Mental and physical approach best for season’s “dog days”

DePaul players huddle at a pause in the game. Photo courtesy of DePaul Athletics.
DePaul players huddle at a pause in the game. Photo courtesy of DePaul Athletics.

It’s that time of the year.

Student-athletes have been practicing officially for four and a half months, working out for longer, and teams have played at least 23 games so far. The final stretch of the regular-season schedule looms, which includes conference tournaments and possible postseason runs. Players are sometimes glassy-eyed on the court, seem a half-step slower, and even coaches look weary at times on the bench.

These are the dog days of the season.

“We are exhausted,” one assistant coach said with emphasis recently after a team win.

Fatigue is showing across the Division I ranks, as most of the top teams have been upset at least once over the last few weeks, and many squads that began the year with solid runs have stumbled and fallen.

The key to getting through this period successfully, athletes say, is self-care and a strong mental game.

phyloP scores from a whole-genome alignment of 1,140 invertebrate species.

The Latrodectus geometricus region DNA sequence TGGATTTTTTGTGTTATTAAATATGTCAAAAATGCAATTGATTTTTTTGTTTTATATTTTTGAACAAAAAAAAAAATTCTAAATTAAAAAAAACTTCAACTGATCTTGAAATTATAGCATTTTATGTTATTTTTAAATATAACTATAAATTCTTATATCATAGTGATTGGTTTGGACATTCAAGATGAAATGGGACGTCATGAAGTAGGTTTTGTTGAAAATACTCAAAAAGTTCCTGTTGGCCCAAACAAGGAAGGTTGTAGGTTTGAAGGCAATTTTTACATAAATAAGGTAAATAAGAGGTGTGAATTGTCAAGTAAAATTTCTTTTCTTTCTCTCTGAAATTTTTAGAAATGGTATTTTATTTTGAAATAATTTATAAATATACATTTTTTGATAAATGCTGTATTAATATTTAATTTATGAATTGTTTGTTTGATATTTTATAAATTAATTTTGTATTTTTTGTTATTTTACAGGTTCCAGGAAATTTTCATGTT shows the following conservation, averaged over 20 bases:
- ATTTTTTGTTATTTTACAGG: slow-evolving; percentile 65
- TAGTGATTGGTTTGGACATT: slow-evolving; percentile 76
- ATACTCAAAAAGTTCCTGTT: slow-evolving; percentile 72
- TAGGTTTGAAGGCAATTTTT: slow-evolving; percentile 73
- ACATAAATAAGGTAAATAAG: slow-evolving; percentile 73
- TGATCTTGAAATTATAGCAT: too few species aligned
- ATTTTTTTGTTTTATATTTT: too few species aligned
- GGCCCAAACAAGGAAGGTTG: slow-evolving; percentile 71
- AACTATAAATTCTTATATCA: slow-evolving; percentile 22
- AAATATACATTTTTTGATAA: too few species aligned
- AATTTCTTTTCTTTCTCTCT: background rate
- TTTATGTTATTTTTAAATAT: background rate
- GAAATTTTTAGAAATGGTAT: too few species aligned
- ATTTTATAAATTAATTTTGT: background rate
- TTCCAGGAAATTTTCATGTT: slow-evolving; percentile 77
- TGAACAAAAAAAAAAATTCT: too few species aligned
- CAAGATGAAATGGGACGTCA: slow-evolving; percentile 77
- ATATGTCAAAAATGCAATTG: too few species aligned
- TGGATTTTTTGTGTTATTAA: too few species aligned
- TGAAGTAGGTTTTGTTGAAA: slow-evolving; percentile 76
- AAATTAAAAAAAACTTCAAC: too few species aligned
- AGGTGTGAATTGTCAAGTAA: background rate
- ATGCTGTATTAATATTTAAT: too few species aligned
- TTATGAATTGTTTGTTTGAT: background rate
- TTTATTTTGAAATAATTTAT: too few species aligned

“We just realize that everyone’s at the same point in the season,” UCLA forward Michaela Onyenwere said after Friday’s game against No. 10 Stanford. “We’ve played 25 games, and everyone’s tired. It’s a matter of finding ways to get through it and finding ways to stick together.”

Cardinal forward Alanna Smith said she and her teammates emphasize sticking to the basics.

“A lot of the times it’s the pillars of health like recovery, sleep, what you’re eating, and staying on too of your homework,” Smith said. “Sometimes one of those falls, so we pick it back up.”

Bruin forward Kennedy Burke said deliberate intentions and self-care are the keys to success right now.

“It’s about making that choice to stay committed, and to take care of our bodies,” she said.

Smith said team unity also helps.

“One special thing we have is that we really do everything together, and we support each other,” she said. “So if one of us is struggling, we’re there to pick them up and guide them along. Basketball is fun. It’s a grind, but we wouldn’t do it if it wasn’t fun.”

Onyenwere said she is also helped by remembering why she first picked up a basketball.

“It’s about keeping it the back of our heads that though we’re tired, basketball is fun too, and we’re going to enjoy it,” she said.